Demonising Justin Gatlin
13th September 2015
The Canadian Centre for Ethics in Sport (CCES) announced today that Stephen Welsh, a cycling athlete, received a three-year sanction for an anti-doping rule violation. The violation, possession of banned substances (clenbuterol, testosterone and erythropoietin), occurred in Tucson, Arizona.
Prior to the CCES’ assertion of the violation, Mr. Welsh voluntarily met with the CCES, cooperated with the ongoing investigation and honestly admitted to the doping violation. Due to Mr. Welsh promptly admitting the violation and agreeing to waive his hearing, he was entitled to request a sanction reduction pursuant to Canadian Anti-Doping Program (CADP) Rule 10.6.3. In evaluating the potential sanction reduction, the CCES relied on its belief that Mr. Welsh was not using performance-enhancing drugs and did not use the banned substances he bought. Accordingly, the World Anti-Doping Agency (WADA) and CCES jointly agreed to a reduced sanction of three years ineligibility, ending on July 2, 2018.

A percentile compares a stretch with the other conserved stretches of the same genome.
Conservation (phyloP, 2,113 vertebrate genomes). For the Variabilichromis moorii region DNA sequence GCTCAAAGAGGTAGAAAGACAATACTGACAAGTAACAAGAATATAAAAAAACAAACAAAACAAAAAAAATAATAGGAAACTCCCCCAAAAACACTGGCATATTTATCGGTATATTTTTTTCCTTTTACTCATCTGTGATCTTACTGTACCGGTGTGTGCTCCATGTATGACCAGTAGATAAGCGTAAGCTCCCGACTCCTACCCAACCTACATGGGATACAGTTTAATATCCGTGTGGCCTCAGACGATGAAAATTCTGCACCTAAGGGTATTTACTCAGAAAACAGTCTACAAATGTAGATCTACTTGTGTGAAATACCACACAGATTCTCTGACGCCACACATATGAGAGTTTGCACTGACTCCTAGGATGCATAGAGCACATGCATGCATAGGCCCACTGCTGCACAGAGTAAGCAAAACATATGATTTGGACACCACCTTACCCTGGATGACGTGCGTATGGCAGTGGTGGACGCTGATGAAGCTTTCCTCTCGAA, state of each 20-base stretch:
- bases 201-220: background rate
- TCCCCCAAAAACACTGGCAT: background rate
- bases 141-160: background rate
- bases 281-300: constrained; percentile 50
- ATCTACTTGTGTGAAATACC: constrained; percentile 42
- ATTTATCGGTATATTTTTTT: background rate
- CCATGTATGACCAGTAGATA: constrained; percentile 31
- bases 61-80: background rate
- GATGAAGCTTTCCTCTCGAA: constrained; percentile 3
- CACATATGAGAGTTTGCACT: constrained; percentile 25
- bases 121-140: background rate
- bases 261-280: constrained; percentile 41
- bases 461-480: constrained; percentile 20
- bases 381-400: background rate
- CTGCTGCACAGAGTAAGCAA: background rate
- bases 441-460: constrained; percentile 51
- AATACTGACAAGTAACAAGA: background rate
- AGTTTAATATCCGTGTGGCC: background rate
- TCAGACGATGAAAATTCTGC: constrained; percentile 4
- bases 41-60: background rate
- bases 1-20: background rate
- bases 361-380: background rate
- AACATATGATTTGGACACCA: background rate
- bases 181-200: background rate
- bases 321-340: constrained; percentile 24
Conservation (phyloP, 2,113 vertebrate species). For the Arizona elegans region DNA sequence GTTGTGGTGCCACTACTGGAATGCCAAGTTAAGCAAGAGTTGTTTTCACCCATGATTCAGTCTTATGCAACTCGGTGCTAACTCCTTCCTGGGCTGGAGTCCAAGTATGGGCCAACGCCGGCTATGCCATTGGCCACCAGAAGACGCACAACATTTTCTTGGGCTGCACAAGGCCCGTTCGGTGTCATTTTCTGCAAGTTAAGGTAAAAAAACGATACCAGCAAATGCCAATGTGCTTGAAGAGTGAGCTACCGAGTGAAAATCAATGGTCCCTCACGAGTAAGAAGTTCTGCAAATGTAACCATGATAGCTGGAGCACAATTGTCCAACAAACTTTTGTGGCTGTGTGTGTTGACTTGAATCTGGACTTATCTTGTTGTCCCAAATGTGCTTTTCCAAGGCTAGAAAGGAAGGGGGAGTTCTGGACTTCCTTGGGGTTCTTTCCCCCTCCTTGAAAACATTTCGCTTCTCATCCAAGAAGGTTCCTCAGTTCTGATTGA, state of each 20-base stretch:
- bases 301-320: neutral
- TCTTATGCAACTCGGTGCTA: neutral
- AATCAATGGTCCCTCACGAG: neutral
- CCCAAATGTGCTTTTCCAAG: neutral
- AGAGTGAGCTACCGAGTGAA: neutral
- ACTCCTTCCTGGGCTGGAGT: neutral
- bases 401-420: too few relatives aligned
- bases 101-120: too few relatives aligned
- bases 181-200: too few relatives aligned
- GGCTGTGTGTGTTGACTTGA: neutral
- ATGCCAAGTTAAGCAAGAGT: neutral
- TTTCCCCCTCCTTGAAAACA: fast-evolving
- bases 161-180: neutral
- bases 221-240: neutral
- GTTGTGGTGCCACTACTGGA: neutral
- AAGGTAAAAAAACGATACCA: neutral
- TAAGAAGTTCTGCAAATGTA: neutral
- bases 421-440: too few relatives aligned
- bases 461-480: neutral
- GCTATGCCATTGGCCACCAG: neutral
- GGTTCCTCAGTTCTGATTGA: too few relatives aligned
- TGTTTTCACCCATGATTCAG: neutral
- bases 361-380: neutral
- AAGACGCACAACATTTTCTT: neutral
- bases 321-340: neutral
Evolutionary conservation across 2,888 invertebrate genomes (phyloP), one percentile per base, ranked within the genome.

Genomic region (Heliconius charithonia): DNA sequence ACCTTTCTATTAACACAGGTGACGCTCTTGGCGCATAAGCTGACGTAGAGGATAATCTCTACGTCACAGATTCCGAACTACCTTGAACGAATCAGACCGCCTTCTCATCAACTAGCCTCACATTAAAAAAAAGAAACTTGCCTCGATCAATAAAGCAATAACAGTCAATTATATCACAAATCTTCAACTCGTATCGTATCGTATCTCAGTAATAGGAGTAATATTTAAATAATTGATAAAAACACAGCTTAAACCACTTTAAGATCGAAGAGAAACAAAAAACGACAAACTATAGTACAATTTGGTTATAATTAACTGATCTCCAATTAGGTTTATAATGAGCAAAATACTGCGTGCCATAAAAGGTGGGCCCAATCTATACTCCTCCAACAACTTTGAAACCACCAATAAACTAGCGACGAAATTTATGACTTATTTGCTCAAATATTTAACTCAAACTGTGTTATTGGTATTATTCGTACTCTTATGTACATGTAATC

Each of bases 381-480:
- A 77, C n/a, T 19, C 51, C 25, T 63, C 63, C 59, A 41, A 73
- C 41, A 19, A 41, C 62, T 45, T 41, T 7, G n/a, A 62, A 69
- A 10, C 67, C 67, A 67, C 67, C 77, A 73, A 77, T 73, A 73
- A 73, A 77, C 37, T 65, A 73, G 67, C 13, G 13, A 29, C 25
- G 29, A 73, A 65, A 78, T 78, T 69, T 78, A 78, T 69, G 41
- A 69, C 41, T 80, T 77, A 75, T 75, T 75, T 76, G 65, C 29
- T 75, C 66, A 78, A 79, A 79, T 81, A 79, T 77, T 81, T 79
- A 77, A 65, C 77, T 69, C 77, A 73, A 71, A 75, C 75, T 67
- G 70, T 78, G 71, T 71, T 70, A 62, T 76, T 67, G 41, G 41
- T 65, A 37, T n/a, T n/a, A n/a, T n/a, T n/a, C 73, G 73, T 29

“It is with great sadness that I comment today on my doping sanction,” said Mr. Welsh. “I am ashamed of my actions and will forever regret my poor choice. It is important for me to note that my family, coach, close friends, team and teammates had absolutely no knowledge of my decision to order banned substances. I fully cooperated with CCES because I wanted to be honest and to explain my experiences with doping in the sport of cycling. I take pride in the fact that I have never used a performance-enhancing substance. I hope that my experience can serve to inform and educate other young athletes regarding the risks and dangers of doping and to inspire them to not succumb to the desire to win at any cost.”
In compliance with rule 7.10 of the CADP, a copy of the CCES’ reasoned decision can be found at www.cces.ca/sanctionreg. The athlete, who resides in Barrie, Ontario, is ineligible to participate in any capacity with any sport signatory to the CADP, including training with teammates.
• This media release was originally published on the internet site of the Canadian Centre for Ethics in Sport (CCES) on 21 July 2015. To access the original, please click here.
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